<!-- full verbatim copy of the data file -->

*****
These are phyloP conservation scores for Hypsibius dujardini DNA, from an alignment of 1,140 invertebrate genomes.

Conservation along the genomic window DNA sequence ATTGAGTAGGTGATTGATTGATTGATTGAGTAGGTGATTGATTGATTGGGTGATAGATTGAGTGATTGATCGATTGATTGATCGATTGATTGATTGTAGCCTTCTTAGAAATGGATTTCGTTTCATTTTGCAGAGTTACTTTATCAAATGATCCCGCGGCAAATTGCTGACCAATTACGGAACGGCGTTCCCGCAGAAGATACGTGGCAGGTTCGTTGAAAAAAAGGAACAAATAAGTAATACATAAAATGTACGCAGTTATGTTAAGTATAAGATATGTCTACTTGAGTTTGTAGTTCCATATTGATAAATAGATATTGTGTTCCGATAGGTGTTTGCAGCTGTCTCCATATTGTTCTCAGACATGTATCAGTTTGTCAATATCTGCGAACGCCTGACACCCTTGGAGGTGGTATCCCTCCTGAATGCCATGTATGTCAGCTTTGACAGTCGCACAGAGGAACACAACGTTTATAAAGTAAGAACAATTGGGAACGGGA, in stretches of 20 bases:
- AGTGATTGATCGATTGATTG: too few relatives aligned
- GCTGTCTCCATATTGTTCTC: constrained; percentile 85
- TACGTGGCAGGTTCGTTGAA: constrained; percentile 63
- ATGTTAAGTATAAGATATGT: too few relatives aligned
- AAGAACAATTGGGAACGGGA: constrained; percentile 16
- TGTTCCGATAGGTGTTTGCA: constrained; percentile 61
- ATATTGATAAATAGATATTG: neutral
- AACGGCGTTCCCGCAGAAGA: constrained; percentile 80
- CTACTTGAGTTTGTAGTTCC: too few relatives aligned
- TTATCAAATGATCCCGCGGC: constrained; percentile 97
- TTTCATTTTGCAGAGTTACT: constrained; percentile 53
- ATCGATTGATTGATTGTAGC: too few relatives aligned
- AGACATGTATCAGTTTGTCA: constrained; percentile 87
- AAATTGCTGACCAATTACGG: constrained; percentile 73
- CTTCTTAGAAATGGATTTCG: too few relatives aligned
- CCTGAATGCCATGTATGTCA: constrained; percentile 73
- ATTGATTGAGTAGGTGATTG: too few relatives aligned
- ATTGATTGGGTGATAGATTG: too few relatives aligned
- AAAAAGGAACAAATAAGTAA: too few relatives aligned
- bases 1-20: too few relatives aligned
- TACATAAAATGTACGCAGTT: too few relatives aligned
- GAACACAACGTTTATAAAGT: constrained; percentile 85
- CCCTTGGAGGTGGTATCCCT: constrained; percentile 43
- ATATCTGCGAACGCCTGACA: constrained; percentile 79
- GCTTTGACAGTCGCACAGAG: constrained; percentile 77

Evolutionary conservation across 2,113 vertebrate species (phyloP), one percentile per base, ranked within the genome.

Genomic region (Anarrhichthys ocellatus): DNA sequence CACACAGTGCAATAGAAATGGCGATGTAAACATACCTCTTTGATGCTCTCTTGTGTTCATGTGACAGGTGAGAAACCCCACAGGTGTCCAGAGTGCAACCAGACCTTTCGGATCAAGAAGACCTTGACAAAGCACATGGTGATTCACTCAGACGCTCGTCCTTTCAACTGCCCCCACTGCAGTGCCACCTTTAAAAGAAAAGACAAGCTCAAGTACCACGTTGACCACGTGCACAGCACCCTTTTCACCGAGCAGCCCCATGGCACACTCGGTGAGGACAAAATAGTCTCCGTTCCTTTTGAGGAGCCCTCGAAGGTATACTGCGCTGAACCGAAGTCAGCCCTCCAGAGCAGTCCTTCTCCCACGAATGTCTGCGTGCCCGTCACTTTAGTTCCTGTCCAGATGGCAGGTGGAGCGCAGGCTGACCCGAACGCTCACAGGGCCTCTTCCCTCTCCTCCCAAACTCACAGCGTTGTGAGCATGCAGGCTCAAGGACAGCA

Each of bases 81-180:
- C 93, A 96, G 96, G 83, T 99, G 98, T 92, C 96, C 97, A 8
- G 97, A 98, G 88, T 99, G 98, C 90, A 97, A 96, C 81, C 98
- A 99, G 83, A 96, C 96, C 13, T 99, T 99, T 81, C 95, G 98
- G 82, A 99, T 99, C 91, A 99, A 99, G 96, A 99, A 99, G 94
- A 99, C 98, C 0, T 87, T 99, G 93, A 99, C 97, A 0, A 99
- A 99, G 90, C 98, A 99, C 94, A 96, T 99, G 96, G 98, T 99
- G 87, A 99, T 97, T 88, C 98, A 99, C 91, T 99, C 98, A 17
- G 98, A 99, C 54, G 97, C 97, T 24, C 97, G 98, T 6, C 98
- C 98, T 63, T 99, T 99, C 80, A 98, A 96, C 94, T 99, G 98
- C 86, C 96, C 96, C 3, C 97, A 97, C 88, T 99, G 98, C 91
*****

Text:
These are phyloP conservation scores for Hypsibius dujardini DNA, from an alignment of 1,140 invertebrate genomes.

Conservation along the genomic window DNA sequence ATTGAGTAGGTGATTGATTGATTGATTGAGTAGGTGATTGATTGATTGGGTGATAGATTGAGTGATTGATCGATTGATTGATCGATTGATTGATTGTAGCCTTCTTAGAAATGGATTTCGTTTCATTTTGCAGAGTTACTTTATCAAATGATCCCGCGGCAAATTGCTGACCAATTACGGAACGGCGTTCCCGCAGAAGATACGTGGCAGGTTCGTTGAAAAAAAGGAACAAATAAGTAATACATAAAATGTACGCAGTTATGTTAAGTATAAGATATGTCTACTTGAGTTTGTAGTTCCATATTGATAAATAGATATTGTGTTCCGATAGGTGTTTGCAGCTGTCTCCATATTGTTCTCAGACATGTATCAGTTTGTCAATATCTGCGAACGCCTGACACCCTTGGAGGTGGTATCCCTCCTGAATGCCATGTATGTCAGCTTTGACAGTCGCACAGAGGAACACAACGTTTATAAAGTAAGAACAATTGGGAACGGGA, in stretches of 20 bases:
- AGTGATTGATCGATTGATTG: too few relatives aligned
- GCTGTCTCCATATTGTTCTC: constrained; percentile 85
- TACGTGGCAGGTTCGTTGAA: constrained; percentile 63
- ATGTTAAGTATAAGATATGT: too few relatives aligned
- AAGAACAATTGGGAACGGGA: constrained; percentile 16
- TGTTCCGATAGGTGTTTGCA: constrained; percentile 61
- ATATTGATAAATAGATATTG: neutral
- AACGGCGTTCCCGCAGAAGA: constrained; percentile 80
- CTACTTGAGTTTGTAGTTCC: too few relatives aligned
- TTATCAAATGATCCCGCGGC: constrained; percentile 97
- TTTCATTTTGCAGAGTTACT: constrained; percentile 53
- ATCGATTGATTGATTGTAGC: too few relatives aligned
- AGACATGTATCAGTTTGTCA: constrained; percentile 87
- AAATTGCTGACCAATTACGG: constrained; percentile 73
- CTTCTTAGAAATGGATTTCG: too few relatives aligned
- CCTGAATGCCATGTATGTCA: constrained; percentile 73
- ATTGATTGAGTAGGTGATTG: too few relatives aligned
- ATTGATTGGGTGATAGATTG: too few relatives aligned
- AAAAAGGAACAAATAAGTAA: too few relatives aligned
- bases 1-20: too few relatives aligned
- TACATAAAATGTACGCAGTT: too few relatives aligned
- GAACACAACGTTTATAAAGT: constrained; percentile 85
- CCCTTGGAGGTGGTATCCCT: constrained; percentile 43
- ATATCTGCGAACGCCTGACA: constrained; percentile 79
- GCTTTGACAGTCGCACAGAG: constrained; percentile 77

Evolutionary conservation across 2,113 vertebrate species (phyloP), one percentile per base, ranked within the genome.

Genomic region (Anarrhichthys ocellatus): DNA sequence CACACAGTGCAATAGAAATGGCGATGTAAACATACCTCTTTGATGCTCTCTTGTGTTCATGTGACAGGTGAGAAACCCCACAGGTGTCCAGAGTGCAACCAGACCTTTCGGATCAAGAAGACCTTGACAAAGCACATGGTGATTCACTCAGACGCTCGTCCTTTCAACTGCCCCCACTGCAGTGCCACCTTTAAAAGAAAAGACAAGCTCAAGTACCACGTTGACCACGTGCACAGCACCCTTTTCACCGAGCAGCCCCATGGCACACTCGGTGAGGACAAAATAGTCTCCGTTCCTTTTGAGGAGCCCTCGAAGGTATACTGCGCTGAACCGAAGTCAGCCCTCCAGAGCAGTCCTTCTCCCACGAATGTCTGCGTGCCCGTCACTTTAGTTCCTGTCCAGATGGCAGGTGGAGCGCAGGCTGACCCGAACGCTCACAGGGCCTCTTCCCTCTCCTCCCAAACTCACAGCGTTGTGAGCATGCAGGCTCAAGGACAGCA

Each of bases 81-180:
- C 93, A 96, G 96, G 83, T 99, G 98, T 92, C 96, C 97, A 8
- G 97, A 98, G 88, T 99, G 98, C 90, A 97, A 96, C 81, C 98
- A 99, G 83, A 96, C 96, C 13, T 99, T 99, T 81, C 95, G 98
- G 82, A 99, T 99, C 91, A 99, A 99, G 96, A 99, A 99, G 94
- A 99, C 98, C 0, T 87, T 99, G 93, A 99, C 97, A 0, A 99
- A 99, G 90, C 98, A 99, C 94, A 96, T 99, G 96, G 98, T 99
- G 87, A 99, T 97, T 88, C 98, A 99, C 91, T 99, C 98, A 17
- G 98, A 99, C 54, G 97, C 97, T 24, C 97, G 98, T 6, C 98
- C 98, T 63, T 99, T 99, C 80, A 98, A 96, C 94, T 99, G 98
- C 86, C 96, C 96, C 3, C 97, A 97, C 88, T 99, G 98, C 91